Thursday, 1 October 2009


Better known as Sleepers in the trade, every once in a while, one stumbles upon a hidden gem in an auction; it happens all too infrequently truth be told.   Perhaps once a year.   You keep the discovery under your hat becoming increasingly excited as the days wear on to the hammer drop and all the while you dig, delve and fret yourself to the conclusions your gut had already alerted you to.

So tell me about these pictures - lets call them a & b.   We shall come back to them.

I have had a few finds over the years, the first was a very good and very well bought Anglo-Chinese card table which only required the lightest waxing.   I sold it quickly for a good profit to a dealer in NYC who then went on to double up and sell the piece:

£146 became £8500 became approx $32,000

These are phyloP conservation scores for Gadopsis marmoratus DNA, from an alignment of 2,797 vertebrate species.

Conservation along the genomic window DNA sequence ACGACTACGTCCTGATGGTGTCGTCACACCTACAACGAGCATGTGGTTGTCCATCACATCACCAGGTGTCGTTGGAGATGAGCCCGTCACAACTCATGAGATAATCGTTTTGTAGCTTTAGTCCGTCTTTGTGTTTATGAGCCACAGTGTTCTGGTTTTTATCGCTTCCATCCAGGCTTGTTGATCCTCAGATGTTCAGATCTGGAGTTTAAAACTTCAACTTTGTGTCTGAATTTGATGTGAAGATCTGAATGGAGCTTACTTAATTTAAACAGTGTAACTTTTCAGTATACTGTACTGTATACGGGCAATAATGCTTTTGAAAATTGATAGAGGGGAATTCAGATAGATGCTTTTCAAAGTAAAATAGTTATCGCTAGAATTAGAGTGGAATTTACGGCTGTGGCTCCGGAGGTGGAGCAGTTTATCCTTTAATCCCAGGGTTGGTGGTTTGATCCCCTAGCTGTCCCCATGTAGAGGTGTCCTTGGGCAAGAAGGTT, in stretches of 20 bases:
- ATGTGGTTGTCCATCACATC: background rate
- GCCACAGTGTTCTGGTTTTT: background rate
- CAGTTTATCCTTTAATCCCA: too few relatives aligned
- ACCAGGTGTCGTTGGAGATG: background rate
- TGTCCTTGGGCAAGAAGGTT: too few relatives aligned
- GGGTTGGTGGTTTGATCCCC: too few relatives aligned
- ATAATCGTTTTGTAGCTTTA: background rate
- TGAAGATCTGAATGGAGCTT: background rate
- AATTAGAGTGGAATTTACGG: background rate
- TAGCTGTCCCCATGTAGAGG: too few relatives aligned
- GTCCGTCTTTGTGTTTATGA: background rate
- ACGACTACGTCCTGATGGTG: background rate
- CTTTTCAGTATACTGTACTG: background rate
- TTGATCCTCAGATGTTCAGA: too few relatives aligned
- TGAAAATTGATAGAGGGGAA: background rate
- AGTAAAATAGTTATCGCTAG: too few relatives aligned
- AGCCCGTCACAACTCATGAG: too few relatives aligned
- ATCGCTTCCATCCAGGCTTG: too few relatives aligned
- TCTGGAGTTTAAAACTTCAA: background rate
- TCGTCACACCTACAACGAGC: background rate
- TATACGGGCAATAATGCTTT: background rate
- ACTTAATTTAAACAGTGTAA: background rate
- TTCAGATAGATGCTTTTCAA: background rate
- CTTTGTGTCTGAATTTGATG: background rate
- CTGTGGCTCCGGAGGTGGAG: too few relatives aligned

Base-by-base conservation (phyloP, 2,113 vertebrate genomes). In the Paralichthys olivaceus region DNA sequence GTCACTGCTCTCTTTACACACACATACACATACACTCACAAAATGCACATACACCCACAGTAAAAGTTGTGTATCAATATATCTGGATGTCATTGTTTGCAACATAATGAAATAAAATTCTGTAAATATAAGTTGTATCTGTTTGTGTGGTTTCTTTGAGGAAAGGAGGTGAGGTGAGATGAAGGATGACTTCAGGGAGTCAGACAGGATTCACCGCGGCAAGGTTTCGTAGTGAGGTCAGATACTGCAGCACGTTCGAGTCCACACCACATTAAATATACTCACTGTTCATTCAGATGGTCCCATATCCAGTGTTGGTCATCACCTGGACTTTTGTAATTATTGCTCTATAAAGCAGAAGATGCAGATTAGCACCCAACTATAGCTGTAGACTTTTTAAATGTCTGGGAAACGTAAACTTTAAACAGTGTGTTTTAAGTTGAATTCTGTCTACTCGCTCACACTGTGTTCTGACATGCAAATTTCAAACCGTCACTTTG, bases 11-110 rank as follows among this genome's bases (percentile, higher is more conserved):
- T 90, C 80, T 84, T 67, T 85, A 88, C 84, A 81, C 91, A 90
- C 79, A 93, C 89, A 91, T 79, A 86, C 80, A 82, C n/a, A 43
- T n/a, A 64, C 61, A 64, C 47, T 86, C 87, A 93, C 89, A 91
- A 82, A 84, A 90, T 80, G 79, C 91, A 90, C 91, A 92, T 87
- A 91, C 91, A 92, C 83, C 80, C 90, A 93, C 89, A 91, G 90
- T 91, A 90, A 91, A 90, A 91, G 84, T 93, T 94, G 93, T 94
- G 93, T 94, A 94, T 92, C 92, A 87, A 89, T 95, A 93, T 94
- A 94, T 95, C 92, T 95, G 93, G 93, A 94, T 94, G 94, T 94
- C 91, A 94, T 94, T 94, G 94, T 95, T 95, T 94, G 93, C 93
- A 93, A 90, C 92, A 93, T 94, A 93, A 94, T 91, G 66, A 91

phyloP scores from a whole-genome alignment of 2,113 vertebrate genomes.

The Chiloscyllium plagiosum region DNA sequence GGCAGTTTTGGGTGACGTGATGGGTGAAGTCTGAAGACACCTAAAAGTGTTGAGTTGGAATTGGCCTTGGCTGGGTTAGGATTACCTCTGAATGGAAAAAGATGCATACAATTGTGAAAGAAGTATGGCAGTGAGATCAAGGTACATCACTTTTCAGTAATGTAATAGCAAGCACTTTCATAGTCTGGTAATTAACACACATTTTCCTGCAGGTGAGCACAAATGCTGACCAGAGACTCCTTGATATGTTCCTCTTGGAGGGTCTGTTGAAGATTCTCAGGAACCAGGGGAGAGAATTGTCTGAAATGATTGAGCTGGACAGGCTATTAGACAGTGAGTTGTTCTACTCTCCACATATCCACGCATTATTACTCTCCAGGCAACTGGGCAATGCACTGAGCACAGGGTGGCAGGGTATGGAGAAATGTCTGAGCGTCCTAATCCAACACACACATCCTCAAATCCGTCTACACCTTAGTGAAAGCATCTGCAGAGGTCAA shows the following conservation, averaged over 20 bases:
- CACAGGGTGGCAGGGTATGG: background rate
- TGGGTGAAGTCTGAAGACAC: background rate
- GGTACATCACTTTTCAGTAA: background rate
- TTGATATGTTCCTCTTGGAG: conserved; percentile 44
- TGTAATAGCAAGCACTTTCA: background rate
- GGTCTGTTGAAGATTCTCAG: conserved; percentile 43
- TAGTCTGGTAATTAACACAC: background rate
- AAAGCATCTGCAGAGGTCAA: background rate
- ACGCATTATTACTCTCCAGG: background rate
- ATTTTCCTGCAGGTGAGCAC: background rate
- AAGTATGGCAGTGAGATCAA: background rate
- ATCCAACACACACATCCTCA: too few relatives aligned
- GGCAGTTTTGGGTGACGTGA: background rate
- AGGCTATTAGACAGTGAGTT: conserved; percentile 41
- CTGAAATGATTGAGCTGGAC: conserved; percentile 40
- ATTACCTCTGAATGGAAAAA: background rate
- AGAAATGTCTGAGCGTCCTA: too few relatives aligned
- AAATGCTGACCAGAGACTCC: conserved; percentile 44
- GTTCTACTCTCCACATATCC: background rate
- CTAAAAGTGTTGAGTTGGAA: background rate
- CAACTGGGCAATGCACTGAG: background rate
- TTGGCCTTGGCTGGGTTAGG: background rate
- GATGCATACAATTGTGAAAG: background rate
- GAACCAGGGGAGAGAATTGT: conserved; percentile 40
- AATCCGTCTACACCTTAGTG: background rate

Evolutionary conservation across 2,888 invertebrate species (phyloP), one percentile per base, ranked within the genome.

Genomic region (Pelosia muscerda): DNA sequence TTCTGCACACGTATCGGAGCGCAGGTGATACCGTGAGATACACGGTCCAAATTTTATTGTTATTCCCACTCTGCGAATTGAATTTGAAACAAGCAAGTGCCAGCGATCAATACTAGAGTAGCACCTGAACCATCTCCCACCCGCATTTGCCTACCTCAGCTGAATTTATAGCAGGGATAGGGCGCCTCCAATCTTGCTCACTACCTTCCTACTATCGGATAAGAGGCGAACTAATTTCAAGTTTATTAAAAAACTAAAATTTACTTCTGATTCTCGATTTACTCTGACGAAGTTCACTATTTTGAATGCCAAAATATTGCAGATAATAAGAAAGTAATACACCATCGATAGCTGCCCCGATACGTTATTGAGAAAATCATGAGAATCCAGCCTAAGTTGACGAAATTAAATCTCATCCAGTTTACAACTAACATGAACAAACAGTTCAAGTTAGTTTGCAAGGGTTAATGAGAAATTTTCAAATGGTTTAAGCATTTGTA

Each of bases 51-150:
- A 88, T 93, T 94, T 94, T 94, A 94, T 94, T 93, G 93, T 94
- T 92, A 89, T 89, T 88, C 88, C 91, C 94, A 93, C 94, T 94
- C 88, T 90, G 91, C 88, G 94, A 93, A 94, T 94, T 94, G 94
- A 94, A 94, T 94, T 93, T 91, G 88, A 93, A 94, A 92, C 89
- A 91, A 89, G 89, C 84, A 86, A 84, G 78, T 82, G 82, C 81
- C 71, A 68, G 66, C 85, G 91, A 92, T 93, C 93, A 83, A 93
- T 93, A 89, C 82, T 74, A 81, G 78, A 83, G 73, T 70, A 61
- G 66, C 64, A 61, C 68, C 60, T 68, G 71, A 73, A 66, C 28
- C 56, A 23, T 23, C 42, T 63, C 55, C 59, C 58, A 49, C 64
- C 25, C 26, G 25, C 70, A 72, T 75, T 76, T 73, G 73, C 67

Another instance was three years ago on a visit to Cambridge, the intention was to buy a pair of chairs (I did and they are in my drawing room) but slumped in a corner was a very close approximation of this

Yup, those eagled eye souls who spotted the mirror in the background of the Arnolfini Marriage, are getting gold stars.   Mine, was ebonised on beech, with a convex mirror of the perfect patina but the roundels were made from the centres of Kangxi period porcelain plates.   Everything about it sang.

It was late nineteenth century and had all the hallmarks of an artist made prop, to my initial eyes at least.   A phone bid was booked and back to town.

I'm very terrier-like when on the case and a well stocked library helps but it wasn't until I drew the outline for my girlfriend that she pointed out the van Eyck link.   Coupled with the late nineteenth century age I headed into the Aesthetic territory to discover this

Designed by Thomas Jeckyll for Heath Old Hall, the home of Edward Green and sold by Christies in 1999.   The Fine Art Society purchased this particular overmantle.   Mine and this are brother and sister.   I would also like to think that the FAS were the purchasers of the Arnolfini mirror at the ripe sum of £18,250 (the estimate had been 3 - 400); I just didn't have the banking legs at that time.

So back to the watercolours - have you figured them out?

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